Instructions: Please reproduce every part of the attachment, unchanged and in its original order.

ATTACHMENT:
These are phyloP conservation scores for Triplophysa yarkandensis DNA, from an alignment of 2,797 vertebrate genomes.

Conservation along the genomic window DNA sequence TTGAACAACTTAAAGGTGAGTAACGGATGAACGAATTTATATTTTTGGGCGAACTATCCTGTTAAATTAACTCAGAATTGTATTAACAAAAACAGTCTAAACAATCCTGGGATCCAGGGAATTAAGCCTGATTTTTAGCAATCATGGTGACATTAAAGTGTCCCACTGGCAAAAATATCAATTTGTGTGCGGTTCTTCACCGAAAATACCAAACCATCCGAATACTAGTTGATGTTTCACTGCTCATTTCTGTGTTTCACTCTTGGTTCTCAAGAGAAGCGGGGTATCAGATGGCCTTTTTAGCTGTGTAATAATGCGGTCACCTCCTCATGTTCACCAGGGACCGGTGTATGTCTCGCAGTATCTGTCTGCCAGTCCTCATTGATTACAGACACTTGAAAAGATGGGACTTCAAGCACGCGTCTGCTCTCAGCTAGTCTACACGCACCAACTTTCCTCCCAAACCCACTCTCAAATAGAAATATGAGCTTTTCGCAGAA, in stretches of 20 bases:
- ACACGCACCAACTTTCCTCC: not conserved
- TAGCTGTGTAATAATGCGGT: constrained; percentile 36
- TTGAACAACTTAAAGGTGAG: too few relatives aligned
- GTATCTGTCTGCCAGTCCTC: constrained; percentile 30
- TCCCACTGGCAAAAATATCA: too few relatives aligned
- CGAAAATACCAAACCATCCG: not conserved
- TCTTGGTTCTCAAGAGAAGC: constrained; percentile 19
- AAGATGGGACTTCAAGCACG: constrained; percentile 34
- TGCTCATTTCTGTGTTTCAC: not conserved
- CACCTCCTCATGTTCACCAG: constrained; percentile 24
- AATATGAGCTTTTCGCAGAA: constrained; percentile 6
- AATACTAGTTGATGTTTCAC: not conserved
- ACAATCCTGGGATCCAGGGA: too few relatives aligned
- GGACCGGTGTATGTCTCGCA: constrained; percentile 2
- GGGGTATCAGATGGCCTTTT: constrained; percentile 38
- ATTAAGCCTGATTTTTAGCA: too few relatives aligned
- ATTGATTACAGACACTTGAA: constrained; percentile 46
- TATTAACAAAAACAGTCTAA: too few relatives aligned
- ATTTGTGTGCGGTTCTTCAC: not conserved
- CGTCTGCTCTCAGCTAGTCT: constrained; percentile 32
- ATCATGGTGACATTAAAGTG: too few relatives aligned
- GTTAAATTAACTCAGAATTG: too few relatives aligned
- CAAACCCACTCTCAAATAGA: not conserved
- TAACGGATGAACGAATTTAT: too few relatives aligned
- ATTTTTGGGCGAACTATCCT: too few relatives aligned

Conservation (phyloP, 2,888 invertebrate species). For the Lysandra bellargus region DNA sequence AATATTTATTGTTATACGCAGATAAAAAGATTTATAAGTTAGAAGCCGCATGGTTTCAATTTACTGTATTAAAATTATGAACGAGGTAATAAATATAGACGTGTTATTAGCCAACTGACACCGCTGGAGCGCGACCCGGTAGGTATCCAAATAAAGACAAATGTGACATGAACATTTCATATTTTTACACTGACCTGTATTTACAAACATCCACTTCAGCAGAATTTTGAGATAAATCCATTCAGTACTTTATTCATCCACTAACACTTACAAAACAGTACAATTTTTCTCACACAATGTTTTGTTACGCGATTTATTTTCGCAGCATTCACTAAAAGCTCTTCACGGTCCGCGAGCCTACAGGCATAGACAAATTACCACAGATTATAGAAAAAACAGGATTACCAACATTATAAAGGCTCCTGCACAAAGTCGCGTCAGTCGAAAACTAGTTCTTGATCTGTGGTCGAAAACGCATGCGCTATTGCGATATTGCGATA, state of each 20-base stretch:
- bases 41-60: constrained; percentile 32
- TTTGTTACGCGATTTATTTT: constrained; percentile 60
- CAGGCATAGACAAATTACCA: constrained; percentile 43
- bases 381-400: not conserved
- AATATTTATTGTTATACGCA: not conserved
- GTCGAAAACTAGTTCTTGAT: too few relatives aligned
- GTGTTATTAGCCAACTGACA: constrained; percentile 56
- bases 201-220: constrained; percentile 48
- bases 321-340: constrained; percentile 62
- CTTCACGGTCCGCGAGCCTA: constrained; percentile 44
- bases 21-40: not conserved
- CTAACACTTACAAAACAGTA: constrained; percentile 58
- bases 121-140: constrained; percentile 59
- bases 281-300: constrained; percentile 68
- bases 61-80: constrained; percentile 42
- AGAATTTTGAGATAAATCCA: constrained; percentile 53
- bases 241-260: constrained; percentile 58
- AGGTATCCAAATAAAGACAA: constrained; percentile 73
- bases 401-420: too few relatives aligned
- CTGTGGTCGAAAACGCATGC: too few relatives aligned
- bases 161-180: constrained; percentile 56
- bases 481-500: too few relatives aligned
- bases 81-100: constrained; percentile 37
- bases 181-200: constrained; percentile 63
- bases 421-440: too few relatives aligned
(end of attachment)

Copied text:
These are phyloP conservation scores for Triplophysa yarkandensis DNA, from an alignment of 2,797 vertebrate genomes.

Conservation along the genomic window DNA sequence TTGAACAACTTAAAGGTGAGTAACGGATGAACGAATTTATATTTTTGGGCGAACTATCCTGTTAAATTAACTCAGAATTGTATTAACAAAAACAGTCTAAACAATCCTGGGATCCAGGGAATTAAGCCTGATTTTTAGCAATCATGGTGACATTAAAGTGTCCCACTGGCAAAAATATCAATTTGTGTGCGGTTCTTCACCGAAAATACCAAACCATCCGAATACTAGTTGATGTTTCACTGCTCATTTCTGTGTTTCACTCTTGGTTCTCAAGAGAAGCGGGGTATCAGATGGCCTTTTTAGCTGTGTAATAATGCGGTCACCTCCTCATGTTCACCAGGGACCGGTGTATGTCTCGCAGTATCTGTCTGCCAGTCCTCATTGATTACAGACACTTGAAAAGATGGGACTTCAAGCACGCGTCTGCTCTCAGCTAGTCTACACGCACCAACTTTCCTCCCAAACCCACTCTCAAATAGAAATATGAGCTTTTCGCAGAA, in stretches of 20 bases:
- ACACGCACCAACTTTCCTCC: not conserved
- TAGCTGTGTAATAATGCGGT: constrained; percentile 36
- TTGAACAACTTAAAGGTGAG: too few relatives aligned
- GTATCTGTCTGCCAGTCCTC: constrained; percentile 30
- TCCCACTGGCAAAAATATCA: too few relatives aligned
- CGAAAATACCAAACCATCCG: not conserved
- TCTTGGTTCTCAAGAGAAGC: constrained; percentile 19
- AAGATGGGACTTCAAGCACG: constrained; percentile 34
- TGCTCATTTCTGTGTTTCAC: not conserved
- CACCTCCTCATGTTCACCAG: constrained; percentile 24
- AATATGAGCTTTTCGCAGAA: constrained; percentile 6
- AATACTAGTTGATGTTTCAC: not conserved
- ACAATCCTGGGATCCAGGGA: too few relatives aligned
- GGACCGGTGTATGTCTCGCA: constrained; percentile 2
- GGGGTATCAGATGGCCTTTT: constrained; percentile 38
- ATTAAGCCTGATTTTTAGCA: too few relatives aligned
- ATTGATTACAGACACTTGAA: constrained; percentile 46
- TATTAACAAAAACAGTCTAA: too few relatives aligned
- ATTTGTGTGCGGTTCTTCAC: not conserved
- CGTCTGCTCTCAGCTAGTCT: constrained; percentile 32
- ATCATGGTGACATTAAAGTG: too few relatives aligned
- GTTAAATTAACTCAGAATTG: too few relatives aligned
- CAAACCCACTCTCAAATAGA: not conserved
- TAACGGATGAACGAATTTAT: too few relatives aligned
- ATTTTTGGGCGAACTATCCT: too few relatives aligned

Conservation (phyloP, 2,888 invertebrate species). For the Lysandra bellargus region DNA sequence AATATTTATTGTTATACGCAGATAAAAAGATTTATAAGTTAGAAGCCGCATGGTTTCAATTTACTGTATTAAAATTATGAACGAGGTAATAAATATAGACGTGTTATTAGCCAACTGACACCGCTGGAGCGCGACCCGGTAGGTATCCAAATAAAGACAAATGTGACATGAACATTTCATATTTTTACACTGACCTGTATTTACAAACATCCACTTCAGCAGAATTTTGAGATAAATCCATTCAGTACTTTATTCATCCACTAACACTTACAAAACAGTACAATTTTTCTCACACAATGTTTTGTTACGCGATTTATTTTCGCAGCATTCACTAAAAGCTCTTCACGGTCCGCGAGCCTACAGGCATAGACAAATTACCACAGATTATAGAAAAAACAGGATTACCAACATTATAAAGGCTCCTGCACAAAGTCGCGTCAGTCGAAAACTAGTTCTTGATCTGTGGTCGAAAACGCATGCGCTATTGCGATATTGCGATA, state of each 20-base stretch:
- bases 41-60: constrained; percentile 32
- TTTGTTACGCGATTTATTTT: constrained; percentile 60
- CAGGCATAGACAAATTACCA: constrained; percentile 43
- bases 381-400: not conserved
- AATATTTATTGTTATACGCA: not conserved
- GTCGAAAACTAGTTCTTGAT: too few relatives aligned
- GTGTTATTAGCCAACTGACA: constrained; percentile 56
- bases 201-220: constrained; percentile 48
- bases 321-340: constrained; percentile 62
- CTTCACGGTCCGCGAGCCTA: constrained; percentile 44
- bases 21-40: not conserved
- CTAACACTTACAAAACAGTA: constrained; percentile 58
- bases 121-140: constrained; percentile 59
- bases 281-300: constrained; percentile 68
- bases 61-80: constrained; percentile 42
- AGAATTTTGAGATAAATCCA: constrained; percentile 53
- bases 241-260: constrained; percentile 58
- AGGTATCCAAATAAAGACAA: constrained; percentile 73
- bases 401-420: too few relatives aligned
- CTGTGGTCGAAAACGCATGC: too few relatives aligned
- bases 161-180: constrained; percentile 56
- bases 481-500: too few relatives aligned
- bases 81-100: constrained; percentile 37
- bases 181-200: constrained; percentile 63
- bases 421-440: too few relatives aligned